First, the court sought to determine whether the NHL brought a meritorious trade dress claim under Section 43 of the Lanham Act, which provides: “Any person who, on or in connection with any goods … uses in commerce any word, term, name, symbol, or device, or any combination thereof, or any false designation of origin . . . which . . . is likely to cause confusion, or to cause mistake, or to deceive as to the affiliation, connection, or association of such person with another person, or as to the origin, sponsorship, or approval of his or her goods, services, or commercial activities by another person . . . shall be liable in a civil action by any person who believes that he or she is or is likely to be damaged by such act.”
It concluded in the affirmative.
The NHL “lists its registration for its Stanley Cup trade dress in the complaint. The complaint also asserts that the NHL has long been the exclusive user of the trade dress and that the trade dress is widely advertised, publicized, and associated in the minds of the public with the NHL such that it has achieved secondary meaning. The complaint contains facts sufficient to show likelihood of confusion, including that the Defendants’ Stein is similar to its Stanley Cup mark, that the Defendants market the Stein to NHL fans and customers, and that the NHL’s Marks bearing the Stanley Cup design are highly distinctive.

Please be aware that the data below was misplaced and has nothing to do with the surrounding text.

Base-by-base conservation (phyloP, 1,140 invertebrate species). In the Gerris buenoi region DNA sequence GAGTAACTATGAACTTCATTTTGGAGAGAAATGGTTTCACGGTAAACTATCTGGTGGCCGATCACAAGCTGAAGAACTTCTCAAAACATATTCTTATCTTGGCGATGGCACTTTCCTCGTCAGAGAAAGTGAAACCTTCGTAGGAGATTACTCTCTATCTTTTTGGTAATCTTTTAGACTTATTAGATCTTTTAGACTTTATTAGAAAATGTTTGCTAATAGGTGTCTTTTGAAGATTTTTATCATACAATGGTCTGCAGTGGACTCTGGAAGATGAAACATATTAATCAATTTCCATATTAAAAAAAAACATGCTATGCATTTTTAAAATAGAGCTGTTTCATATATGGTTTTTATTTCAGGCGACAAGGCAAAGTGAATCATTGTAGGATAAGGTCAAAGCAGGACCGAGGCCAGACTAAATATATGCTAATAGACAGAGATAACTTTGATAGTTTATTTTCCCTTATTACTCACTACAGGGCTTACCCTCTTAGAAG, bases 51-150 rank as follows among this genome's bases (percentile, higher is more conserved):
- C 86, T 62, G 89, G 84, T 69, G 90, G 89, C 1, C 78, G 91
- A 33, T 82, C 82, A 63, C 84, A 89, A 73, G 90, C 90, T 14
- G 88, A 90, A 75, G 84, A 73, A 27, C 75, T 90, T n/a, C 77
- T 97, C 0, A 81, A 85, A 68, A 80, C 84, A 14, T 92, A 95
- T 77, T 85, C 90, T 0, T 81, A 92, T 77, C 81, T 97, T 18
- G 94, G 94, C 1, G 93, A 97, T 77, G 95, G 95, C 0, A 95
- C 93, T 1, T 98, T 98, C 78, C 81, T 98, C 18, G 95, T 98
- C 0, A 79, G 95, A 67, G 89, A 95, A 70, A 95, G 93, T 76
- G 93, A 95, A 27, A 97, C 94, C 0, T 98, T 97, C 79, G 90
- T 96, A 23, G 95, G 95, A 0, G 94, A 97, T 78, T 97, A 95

Finally, while the NHL does not explicitly state in its complaint that its products bearing the Stanley Cup design are non-functional, it describes developing these products ‘[i]n order to satisfy the public’s enthusiasm and demand for products that celebrate or commemorate an NHL Club’s STANLEY CUP championship.’ Although the Defendants argue that the cup portion of the design could be used to drink out of and is therefore functional and thus unprotectable, the claimed trade dress is not so restricted. See Jeffrey Milstein, Inc. v. Greger, Lawlor, Roth, Inc., 58 F.3d 27, 32 (2d Cir. 1995). The complaint contains sufficient facts regarding the trade dress’s non-functional use to state a claim under the Lanham Act. For the same reasons, the NHL has also stated a claim for trade dress infringement under New York common law.”
As to the NHL’s federal and state trade dress dilution claims, the court also found for the league, noting that in addition to “adequately” alleging “non-functionality, the complaint also includes assertions that the Stanley Cup trophy, which forms the basis for the trade dress, ‘has become enormously famous’ and is ‘recognized as one of the greatest and most celebrated — if not the most celebrated — individual trophy in sports.’”
The court also sided with the NHL regarding its claims implicating New York state law.
NHL v. Hockey Cup LLC; SD.N.Y; 2019 U.S. Dist. LEXIS 3411 *; 2019 WL 130576; 1/8/19
Attorneys of Record: (for plaintiffs) Jordan Adam Feirman, Anthony Joseph Dreyer, Skadden, Arps, Slate, Meagher & Flom LLP (NYC), New York, NY. (for defendants) Konrad Sherinian, Depeng Bi, The Law Offices of Konrad Sherinian, LLC, Naperville, IL.